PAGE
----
Northern Flickers are large, brown woodpeckers with a gentle expression and handsome black-scalloped plumage. On walks, don’t be surprised if you scare one up from the ground. It’s not where you’d expect to find a woodpecker, but flickers eat mainly ants and beetles, digging for them with their unusual, slightly curved bill. When they fly you’ll see a flash of color in the wings – yellow if you’re in the East, red if you’re in the West – and a bright white flash on the rump.
Look for Northern Flickers in woodlands, forest edges, and open fields with scattered trees, as well as city parks and suburbs. In the western mountains they occur in most forest types, including burned forests, all the way up to treeline. You can also find them in wet areas such as streamside woods, flooded swamps, and marsh edges.
Northern Flickers eat mainly insects, especially ants and beetles that they gather from the ground. They also eat fruits and seeds, especially in winter. Flickers often go after ants underground (where the nutritious larvae live), hammering at the soil the way other woodpeckers drill into wood. They’ve been seen breaking into cow patties to eat insects living within. Their tongues can dart out 2 inches beyond the end of the bill to snare prey. Other invertebrates eaten include flies, butterflies, moths, and snails. Flickers also eat berries and seeds, especially in winter, including poison oak and ivy, dogwood, sumac, wild cherry and grape, bayberries, hackberries, and elderberries, and sunflower and thistle seeds.
Northern Flickers don’t act like typical woodpeckers. They mainly forage on the ground, sometimes among sparrows and blackbirds. When flushed, flickers often perch erect on thin horizontal branches rather than hitching up or around a tree trunk. Flickers do fly Iike most woodpeckers do, rising and falling smoothly as they intersperse periods of flapping with gliding. Early in spring and summer, rivals may face off in a display sometimes called a “fencing duel,” while a prospective mate looks on. Two birds face each other on a branch, bills pointed upward, and bob their heads in time while drawing a loop or figure-eight pattern in the air, often giving rhythmic wicka calls at the same time.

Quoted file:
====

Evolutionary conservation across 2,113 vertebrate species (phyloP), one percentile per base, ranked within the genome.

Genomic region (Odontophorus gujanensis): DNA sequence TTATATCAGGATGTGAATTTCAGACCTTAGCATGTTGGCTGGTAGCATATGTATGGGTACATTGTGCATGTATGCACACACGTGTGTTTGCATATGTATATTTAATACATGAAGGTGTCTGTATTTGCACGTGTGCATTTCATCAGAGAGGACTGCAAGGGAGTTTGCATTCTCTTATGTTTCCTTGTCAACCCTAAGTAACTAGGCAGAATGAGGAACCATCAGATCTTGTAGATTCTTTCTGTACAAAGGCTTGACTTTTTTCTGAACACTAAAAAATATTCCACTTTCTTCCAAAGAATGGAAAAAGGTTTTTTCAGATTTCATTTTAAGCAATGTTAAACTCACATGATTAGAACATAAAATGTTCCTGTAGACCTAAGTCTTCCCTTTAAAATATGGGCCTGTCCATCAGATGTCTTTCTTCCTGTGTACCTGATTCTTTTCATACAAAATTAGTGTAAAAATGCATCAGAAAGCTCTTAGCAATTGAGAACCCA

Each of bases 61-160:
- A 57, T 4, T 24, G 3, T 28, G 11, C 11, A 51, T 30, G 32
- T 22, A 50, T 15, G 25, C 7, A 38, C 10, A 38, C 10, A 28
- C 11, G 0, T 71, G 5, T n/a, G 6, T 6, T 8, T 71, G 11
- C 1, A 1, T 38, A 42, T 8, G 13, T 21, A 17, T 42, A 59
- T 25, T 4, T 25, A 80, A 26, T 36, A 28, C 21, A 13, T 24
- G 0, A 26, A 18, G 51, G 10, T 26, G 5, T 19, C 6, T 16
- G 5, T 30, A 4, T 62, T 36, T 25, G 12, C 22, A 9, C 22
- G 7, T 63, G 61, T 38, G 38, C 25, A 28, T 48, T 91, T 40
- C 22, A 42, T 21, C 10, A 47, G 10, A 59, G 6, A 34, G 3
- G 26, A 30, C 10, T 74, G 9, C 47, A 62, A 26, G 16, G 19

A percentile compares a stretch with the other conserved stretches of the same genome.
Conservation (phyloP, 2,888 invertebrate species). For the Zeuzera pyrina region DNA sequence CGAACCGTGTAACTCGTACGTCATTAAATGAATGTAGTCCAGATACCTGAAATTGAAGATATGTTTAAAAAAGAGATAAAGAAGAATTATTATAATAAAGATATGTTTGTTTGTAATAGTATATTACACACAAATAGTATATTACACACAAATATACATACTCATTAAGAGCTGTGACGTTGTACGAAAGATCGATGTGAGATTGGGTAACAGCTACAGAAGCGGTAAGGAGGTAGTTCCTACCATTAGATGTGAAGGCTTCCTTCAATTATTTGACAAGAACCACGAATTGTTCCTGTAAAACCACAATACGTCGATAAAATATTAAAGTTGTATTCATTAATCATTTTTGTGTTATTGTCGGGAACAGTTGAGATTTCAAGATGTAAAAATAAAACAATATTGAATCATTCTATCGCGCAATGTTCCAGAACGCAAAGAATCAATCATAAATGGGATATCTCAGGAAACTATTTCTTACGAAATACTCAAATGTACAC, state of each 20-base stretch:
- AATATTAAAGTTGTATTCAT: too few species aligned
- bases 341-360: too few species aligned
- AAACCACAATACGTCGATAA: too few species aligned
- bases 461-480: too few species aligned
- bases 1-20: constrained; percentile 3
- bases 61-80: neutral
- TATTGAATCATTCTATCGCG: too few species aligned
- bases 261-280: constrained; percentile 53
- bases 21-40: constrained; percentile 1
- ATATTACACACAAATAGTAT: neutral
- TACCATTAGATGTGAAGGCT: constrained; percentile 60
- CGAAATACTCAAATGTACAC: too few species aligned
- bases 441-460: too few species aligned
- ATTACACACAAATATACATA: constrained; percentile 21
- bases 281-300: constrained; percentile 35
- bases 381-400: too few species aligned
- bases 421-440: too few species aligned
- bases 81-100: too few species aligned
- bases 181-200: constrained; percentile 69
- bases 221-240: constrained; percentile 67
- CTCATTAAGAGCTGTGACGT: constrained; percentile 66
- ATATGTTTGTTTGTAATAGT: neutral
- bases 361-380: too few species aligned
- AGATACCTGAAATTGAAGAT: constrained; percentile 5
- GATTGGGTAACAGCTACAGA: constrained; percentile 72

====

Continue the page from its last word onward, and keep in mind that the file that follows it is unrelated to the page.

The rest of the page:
Both sexes help with nest excavation. The entrance hole is about 3 inches in diameter, and the cavity is 13-16 inches deep. The cavity widens at bottom to make room for eggs and the incubating adult. Inside, the cavity is bare except for a bed of wood chips for the eggs and chicks to rest on. Once nestlings are about 17 days old, they begin clinging to the cavity wall rather than lying on the floor.
© Isidor Jeklin / CLO
Size & Shape
Flickers are fairly large woodpeckers with a slim, rounded head, slightly downcurved bill, and long, flared tail that tapers to a point.
Flickers appear brownish overall with a white rump patch that’s conspicuous in flight and often visible when perched. The undersides of the wing and tail feathers are bright yellow, for eastern birds, or red, in western birds. With a closer look you’ll see the brown plumage is richly patterned with black spots, bars, and crescents.
Male (Red-shafted)© cdbtx
Yellow-shafted male© Tom Johnson
Female (Yellow-shafted)© ashockenberry
Male (Red-shafted)© Darin Ziegler
Male (Yellow-shafted)© fotobird1
Female (Red-shafted)© Darin Ziegler
Male (Red-shafted)© Bill Corwin
Male (Red-shafted)© Darin Ziegler
Male (Red-shafted)© JoanGeeAZ
Male (Yellow-shafted)© Brian Oyer
Northern Flickers are browner than Red-bellied Woodpeckers, which have a black-and-white barred back and bright red crown. The Gilded Flicker of southern Arizona looks like a mix between yellow-shafted and red-shafted Northern Flickers: a plain brown crown and gray face paired with yellow shafts to the flight feathers.
Did you know?!
- Although it can climb up the trunks of trees and hammer on wood like other woodpeckers, the Northern Flicker prefers to find food on the ground. Ants are its main food, and the flicker digs in the dirt to find them. It uses its long barbed tongue to lap up the ants.
- Like most woodpeckers, Northern Flickers drum on objects as a form of communication and territory defense. In such cases, the object is to make as loud a noise as possible, and that’s why woodpeckers sometimes drum on metal objects. One Northern Flicker in Wyoming could be heard drumming on an abandoned tractor from a half-mile away.